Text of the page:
I cannot tell you how much I wish I had trusted my own intuition and gone elsewhere for help earlier in her school career; instead I did as I was advised by her teachers - I disciplined her. The result was that I nearly ruined my relationship with her, and certainly lowered the self-esteem of a child who was struggling to please me but never could. One guidance counselor at her school finally went so far as to admit to me that she would not be sent for testing because if she was identified as ‘special needs’ it would cost the school district more money to educate her and they were trying to keep the number of ‘special needs’ students down. I was horrified and angry to say the least.

I immediately took her for assessment by an independent psychologist. By this time she was in the throes of adolescence and so the power-struggle between us became the focus of the sessions with her counselor and the learning issues were in the background as we tried to deal with her behavioral issues. Had we not waited as long I’m sure we would have narrowed-in on her underlying problems far more quickly - she did not have OCD, but was suffering from body dysmorphic disorder and severe attention deficit without hyperactivity. It was not until the 3rd quarter of the 8th grade that she was finally identified as ‘special needs’ and an IEP was put in place whereby she was not penalized for late work (which motivated her to look for work misplaced because it would still ‘count’), she was not penalized for being tardy (which enabled her to wait until the hallway cleared to figure her way through the chaos in her head and find the right books for class), and she was allowed to do all her work in the special needs room where it was quiet and where the Special Needs Aids were available to help her keep her mind focused and her work organized. Despite being labeled a failure in every subject for the first 3 quarters of the year, I was able to persuade the school to pass her with D’s for the year in every subject in order to get her accepted to the private High School where I teach. Her guidance counselor agreed this would be for the best since she was highly intelligent and staying back was the last thing she needed - it would have exacerbated her depression and been yet another blow to her self image.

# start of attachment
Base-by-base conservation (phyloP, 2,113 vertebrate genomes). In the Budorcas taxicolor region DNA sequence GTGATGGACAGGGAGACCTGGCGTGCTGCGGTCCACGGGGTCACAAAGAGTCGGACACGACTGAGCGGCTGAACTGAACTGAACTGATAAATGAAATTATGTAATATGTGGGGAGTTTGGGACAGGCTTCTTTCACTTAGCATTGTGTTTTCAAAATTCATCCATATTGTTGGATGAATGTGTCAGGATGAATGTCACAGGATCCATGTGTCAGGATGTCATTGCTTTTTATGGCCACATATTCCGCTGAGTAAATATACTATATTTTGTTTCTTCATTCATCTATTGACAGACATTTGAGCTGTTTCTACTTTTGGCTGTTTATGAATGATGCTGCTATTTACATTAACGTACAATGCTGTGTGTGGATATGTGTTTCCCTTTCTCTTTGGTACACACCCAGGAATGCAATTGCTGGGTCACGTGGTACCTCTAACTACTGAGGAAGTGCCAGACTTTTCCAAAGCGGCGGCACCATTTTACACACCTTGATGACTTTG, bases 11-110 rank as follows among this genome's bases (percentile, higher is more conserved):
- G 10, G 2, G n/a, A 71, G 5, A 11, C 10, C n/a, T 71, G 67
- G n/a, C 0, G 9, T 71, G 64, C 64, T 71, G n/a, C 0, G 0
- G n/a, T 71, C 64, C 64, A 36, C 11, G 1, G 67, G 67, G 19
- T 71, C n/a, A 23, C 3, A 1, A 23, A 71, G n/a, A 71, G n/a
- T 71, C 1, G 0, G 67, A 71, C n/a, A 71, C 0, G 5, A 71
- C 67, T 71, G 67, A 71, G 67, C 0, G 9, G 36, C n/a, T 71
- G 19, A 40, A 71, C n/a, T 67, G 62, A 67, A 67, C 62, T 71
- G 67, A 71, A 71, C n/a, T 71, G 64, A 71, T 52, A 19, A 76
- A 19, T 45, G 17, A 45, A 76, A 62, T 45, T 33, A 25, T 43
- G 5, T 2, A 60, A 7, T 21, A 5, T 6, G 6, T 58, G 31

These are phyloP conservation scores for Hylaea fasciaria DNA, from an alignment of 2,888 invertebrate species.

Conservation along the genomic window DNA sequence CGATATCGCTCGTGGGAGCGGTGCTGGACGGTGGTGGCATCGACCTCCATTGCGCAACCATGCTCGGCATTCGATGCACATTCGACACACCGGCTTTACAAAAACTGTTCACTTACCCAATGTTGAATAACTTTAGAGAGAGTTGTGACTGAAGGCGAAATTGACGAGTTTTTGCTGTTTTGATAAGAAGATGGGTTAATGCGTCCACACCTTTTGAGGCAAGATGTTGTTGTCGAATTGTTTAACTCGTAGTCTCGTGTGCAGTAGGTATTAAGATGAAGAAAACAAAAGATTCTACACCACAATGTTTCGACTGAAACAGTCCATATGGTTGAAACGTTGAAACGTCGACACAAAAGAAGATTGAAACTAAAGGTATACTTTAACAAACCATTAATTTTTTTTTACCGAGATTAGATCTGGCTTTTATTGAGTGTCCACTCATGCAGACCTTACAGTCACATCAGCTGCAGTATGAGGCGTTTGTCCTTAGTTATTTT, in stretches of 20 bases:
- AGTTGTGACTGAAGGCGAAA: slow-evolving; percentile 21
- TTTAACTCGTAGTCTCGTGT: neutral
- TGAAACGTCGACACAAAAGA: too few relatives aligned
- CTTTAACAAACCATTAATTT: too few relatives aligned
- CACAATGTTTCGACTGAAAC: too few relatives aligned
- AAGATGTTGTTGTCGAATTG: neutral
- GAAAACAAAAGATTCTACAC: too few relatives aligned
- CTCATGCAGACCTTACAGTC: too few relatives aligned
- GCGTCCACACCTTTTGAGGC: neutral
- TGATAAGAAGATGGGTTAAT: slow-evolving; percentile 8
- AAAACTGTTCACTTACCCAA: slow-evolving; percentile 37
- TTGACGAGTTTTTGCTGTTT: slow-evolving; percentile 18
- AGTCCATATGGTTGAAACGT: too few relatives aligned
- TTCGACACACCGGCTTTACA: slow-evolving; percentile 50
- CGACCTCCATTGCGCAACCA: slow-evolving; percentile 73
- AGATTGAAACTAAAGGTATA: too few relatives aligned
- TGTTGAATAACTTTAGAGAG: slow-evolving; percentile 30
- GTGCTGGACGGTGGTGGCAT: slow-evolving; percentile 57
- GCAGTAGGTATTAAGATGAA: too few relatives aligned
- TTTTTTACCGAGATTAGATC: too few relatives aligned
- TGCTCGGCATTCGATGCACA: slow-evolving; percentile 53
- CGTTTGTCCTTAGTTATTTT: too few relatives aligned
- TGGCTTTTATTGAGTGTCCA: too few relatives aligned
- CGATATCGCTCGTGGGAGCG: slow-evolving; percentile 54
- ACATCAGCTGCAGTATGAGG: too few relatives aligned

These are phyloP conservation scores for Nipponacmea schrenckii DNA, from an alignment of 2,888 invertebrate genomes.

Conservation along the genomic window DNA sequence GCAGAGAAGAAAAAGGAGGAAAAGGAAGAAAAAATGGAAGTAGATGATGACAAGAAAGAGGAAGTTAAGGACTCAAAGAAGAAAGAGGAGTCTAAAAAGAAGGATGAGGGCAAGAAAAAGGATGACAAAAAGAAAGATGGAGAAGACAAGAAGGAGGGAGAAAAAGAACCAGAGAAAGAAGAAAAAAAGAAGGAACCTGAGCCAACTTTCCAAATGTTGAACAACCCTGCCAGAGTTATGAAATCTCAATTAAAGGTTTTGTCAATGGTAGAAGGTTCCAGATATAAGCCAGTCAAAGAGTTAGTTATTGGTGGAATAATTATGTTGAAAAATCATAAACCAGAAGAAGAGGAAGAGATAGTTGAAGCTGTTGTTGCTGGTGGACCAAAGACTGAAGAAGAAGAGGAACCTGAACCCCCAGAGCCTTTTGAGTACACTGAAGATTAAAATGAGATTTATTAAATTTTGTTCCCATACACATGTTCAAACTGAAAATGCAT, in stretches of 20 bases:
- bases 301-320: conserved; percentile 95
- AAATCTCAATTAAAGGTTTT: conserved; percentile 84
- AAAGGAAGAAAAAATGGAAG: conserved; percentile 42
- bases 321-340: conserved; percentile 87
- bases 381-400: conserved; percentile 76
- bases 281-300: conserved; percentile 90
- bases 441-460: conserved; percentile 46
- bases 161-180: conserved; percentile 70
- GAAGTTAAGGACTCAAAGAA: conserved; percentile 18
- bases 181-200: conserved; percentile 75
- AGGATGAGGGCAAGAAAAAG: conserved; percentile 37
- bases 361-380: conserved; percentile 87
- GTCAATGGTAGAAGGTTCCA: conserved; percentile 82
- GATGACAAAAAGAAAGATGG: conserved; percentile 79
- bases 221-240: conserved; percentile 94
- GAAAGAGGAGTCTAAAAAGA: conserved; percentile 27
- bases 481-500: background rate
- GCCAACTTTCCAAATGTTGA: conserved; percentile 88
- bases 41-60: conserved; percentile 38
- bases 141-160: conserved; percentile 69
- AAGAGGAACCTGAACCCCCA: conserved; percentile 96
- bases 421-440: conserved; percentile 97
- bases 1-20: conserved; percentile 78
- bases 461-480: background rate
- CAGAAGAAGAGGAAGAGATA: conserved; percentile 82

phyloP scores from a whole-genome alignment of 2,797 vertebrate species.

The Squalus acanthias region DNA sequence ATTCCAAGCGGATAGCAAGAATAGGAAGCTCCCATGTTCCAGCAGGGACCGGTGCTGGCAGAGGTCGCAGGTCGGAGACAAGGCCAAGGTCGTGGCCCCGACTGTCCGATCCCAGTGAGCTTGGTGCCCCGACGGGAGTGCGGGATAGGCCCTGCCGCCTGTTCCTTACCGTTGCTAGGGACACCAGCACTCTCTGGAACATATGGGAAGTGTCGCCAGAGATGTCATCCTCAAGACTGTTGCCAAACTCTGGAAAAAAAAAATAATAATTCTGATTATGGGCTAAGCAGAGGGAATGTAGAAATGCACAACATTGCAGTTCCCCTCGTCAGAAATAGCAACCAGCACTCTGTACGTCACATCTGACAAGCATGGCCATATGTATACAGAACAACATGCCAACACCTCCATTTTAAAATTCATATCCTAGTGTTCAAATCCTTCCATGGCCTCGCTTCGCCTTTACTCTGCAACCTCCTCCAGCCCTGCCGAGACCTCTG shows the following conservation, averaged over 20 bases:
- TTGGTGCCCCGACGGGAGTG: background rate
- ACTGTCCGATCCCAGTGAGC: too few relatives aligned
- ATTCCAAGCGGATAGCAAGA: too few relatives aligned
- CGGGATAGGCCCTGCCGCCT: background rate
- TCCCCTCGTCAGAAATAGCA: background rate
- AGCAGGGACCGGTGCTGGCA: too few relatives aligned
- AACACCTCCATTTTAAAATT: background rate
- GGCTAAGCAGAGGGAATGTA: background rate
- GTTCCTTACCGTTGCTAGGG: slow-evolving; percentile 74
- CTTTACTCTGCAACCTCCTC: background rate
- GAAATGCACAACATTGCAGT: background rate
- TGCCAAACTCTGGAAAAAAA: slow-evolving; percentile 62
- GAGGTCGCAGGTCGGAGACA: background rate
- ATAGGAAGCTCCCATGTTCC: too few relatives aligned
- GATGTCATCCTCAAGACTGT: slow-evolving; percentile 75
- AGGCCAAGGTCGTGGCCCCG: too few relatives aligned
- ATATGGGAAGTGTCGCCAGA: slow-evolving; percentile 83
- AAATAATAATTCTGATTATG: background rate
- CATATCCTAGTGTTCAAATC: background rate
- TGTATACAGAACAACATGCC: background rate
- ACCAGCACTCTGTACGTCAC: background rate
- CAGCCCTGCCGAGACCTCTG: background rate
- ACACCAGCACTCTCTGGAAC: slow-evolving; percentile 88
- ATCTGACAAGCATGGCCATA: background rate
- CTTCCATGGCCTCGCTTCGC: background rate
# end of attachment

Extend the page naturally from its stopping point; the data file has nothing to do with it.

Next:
When she was finally diagnosed with BDD and ADD, it was as if the weight of the world was lifted off her shoulders; now she could begin to move forward - it wasn’t all HER fault. In terms of behavior things improved almost immediately as we became a team in search of the answers to her problems and she undoubtedly felt less alone. Slowly but surely the relationship between us improved as she realized I was there to help - not just to discipline and penalize her. Problems with anorexia and BDD subsided significantly as a result of medication, and with the addition of other medication her focus has improved. Today she is a sophomore in a college preparatory school. She still struggles with her problems, but is no longer depressed or badly behaved and is passing every subject with relative ease. Her IEP is still in place, and she still relies on the time-extensions though does not need the special needs room. She is also in lower level classes for some subjects because the pace of work is more than her limited organizational skills can handle. She has goals, knows she can achieve them and is on the road to college - no thanks to her middle school who were only too happy to see the back of her - and her annoying squeaky wheel of a mother.